This work describes exploration of mitigating the parasitic amorphous alumina (Al2O3) shell of aluminum nanoparticles (n-Al) and modifying the surface using different plasmas, leading to n-Al with thinner shell and different coatings including carbons and oxidizing salt called aluminum iodate hexahydrate (AIH), respectively. The approach exploits a prototype atmospheric non-thermal plasma reactor with dielectric barrier discharge (DBD) configuration for nanoparticle surface modifications using n-Al of 80 nm average diameter as an example. Preliminary results indicate that the amorphous Al2O3 shell surrounding the active aluminum core can be mitigated with inert plasmas by as much as 40% using either helium (He) or argon (Ar). The particle surface becomes carbon-rich with carbon monoxide (CO) / He plasmas. By immersing the plasma-treated n-Al in an iodic acid (HIO3) solution, AIH crystals can be formed on the n-Al surface. Transmission electron microscopy (TEM) is used as a major tool to study the details of the modified surface morphologies, diffraction patterns, and chemical composition of the modified n-Al. The results demonstrate effective surface passivation of n-Al via atmospheric plasma techniques.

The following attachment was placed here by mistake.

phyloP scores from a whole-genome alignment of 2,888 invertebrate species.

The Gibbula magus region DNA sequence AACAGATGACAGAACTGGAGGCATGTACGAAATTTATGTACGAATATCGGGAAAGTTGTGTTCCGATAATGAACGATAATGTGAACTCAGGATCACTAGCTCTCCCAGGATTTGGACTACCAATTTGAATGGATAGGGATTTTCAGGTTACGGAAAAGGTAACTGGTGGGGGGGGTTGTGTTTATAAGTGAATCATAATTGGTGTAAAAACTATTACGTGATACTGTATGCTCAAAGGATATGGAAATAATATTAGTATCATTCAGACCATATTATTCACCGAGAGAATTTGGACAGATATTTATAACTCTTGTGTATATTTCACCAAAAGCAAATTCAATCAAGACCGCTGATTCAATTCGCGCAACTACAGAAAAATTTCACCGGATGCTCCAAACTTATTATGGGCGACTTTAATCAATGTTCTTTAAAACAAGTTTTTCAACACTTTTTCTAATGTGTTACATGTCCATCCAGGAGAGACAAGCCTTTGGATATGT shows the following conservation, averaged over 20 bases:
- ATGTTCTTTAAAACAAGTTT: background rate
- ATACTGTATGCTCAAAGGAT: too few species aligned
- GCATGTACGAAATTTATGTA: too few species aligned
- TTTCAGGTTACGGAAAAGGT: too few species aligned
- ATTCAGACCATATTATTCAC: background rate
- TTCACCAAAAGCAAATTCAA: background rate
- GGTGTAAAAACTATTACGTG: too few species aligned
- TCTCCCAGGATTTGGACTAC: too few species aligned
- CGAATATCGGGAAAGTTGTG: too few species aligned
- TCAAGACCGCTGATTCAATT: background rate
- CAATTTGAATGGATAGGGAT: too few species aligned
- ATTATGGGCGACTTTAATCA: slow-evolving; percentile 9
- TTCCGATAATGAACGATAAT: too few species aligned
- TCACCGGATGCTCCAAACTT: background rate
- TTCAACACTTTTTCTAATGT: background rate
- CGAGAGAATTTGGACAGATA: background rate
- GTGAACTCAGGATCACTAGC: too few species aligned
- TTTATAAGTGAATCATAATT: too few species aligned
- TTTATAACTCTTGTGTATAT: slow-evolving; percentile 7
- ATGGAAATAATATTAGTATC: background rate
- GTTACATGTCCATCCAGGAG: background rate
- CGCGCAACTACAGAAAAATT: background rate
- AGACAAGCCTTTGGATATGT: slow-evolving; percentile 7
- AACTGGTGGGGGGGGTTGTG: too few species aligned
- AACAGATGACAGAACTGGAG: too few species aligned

- energetic material
- transmission electron microscopy (TEM)